I love the people. I think everybody says that they love the people, but I do love the people! Being a part of CHEPS for almost a year now, I’ve developed really strong relationships with all of the students, Amy, and our collaborators.
I think it’s really cool to see how people have changed as they become more comfortable with CHEPS and the people that are a part of it. It’s cool to see in the beginning of the summer, people are shy and don’t know each other. By the end of the summer people become friends and hangout. I like that atmosphere a lot. It’s fun to work with CHEPS.

What surprised you most about working with engineers?
Not too much. I mean my dad’s an engineer so I kind of get that aspect. That’s his personality. He’s very logical. But in my head, engineering was computers or machines. My dad’s a manufacturing engineer so I was just like, “Oh, you’re working on machinery. I have no idea what you do.”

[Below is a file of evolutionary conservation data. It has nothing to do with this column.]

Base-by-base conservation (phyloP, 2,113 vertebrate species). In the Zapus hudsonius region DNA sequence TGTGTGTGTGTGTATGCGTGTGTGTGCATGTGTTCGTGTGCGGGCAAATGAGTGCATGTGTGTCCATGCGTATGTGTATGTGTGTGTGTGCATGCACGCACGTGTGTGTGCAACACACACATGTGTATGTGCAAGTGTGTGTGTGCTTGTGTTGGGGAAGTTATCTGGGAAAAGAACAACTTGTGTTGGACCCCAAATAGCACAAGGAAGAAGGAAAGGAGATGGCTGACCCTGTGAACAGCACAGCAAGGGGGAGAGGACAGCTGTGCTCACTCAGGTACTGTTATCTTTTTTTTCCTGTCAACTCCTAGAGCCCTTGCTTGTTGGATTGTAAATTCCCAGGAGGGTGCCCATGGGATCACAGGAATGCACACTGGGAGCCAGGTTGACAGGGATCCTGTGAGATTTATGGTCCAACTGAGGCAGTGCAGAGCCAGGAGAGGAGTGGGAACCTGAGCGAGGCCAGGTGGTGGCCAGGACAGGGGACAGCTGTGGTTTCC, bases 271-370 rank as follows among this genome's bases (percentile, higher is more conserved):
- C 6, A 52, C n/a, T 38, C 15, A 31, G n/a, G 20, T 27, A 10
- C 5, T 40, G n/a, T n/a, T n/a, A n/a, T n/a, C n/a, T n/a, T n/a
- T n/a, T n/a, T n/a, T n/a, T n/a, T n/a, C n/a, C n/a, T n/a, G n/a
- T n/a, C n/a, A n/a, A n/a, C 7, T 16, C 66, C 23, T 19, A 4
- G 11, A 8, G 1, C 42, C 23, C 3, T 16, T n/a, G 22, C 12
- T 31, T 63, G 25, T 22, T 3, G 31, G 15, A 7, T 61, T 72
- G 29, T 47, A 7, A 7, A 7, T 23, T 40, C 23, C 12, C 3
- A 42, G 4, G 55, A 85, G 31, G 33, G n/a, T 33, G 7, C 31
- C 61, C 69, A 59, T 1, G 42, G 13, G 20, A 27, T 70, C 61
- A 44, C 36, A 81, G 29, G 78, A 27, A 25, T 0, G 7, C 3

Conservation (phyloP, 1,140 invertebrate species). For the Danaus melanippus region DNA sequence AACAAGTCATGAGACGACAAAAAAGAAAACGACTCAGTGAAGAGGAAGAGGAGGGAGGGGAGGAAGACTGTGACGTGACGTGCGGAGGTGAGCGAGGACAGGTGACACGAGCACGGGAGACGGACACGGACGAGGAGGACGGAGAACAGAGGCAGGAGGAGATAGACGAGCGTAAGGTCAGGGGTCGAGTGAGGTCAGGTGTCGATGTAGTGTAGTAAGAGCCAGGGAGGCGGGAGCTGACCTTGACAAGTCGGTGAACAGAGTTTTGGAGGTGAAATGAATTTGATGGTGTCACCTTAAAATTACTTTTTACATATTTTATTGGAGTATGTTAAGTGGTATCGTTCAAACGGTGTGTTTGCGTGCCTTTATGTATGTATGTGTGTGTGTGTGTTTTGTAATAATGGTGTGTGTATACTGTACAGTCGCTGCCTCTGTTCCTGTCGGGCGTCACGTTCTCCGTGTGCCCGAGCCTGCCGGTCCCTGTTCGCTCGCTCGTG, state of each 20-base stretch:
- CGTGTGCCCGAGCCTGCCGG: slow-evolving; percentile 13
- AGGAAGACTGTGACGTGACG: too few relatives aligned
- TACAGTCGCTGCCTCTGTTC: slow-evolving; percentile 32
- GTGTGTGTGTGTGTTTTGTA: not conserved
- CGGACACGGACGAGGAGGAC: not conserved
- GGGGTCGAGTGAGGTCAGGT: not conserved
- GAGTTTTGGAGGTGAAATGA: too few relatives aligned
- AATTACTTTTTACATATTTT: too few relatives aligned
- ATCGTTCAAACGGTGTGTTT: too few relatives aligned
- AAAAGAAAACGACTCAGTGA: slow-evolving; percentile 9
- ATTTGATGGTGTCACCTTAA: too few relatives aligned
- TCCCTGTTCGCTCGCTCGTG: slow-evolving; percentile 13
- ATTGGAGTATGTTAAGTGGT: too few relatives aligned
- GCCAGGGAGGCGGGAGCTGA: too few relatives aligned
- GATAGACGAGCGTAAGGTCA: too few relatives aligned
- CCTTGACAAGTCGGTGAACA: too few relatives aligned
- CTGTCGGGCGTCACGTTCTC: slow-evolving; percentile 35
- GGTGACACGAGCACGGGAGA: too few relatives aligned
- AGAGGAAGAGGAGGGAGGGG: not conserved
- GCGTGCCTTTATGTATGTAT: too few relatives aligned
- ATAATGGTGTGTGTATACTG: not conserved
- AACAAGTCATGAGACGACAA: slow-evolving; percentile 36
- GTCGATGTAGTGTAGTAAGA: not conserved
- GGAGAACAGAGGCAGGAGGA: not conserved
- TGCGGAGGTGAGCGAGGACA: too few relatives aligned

But his background is in IOE so I realize that it’s not just machines, but it’s the whole process, which is really a machine if you think about it; this whole system is like a machine. I think that the engineering aspect of taking this process, whether it is a machine or whether it’s a system, and trying to make it better has really changed my perception as to what engineers can do.

How has working with engineers changed or altered your way of thinking about healthcare problems?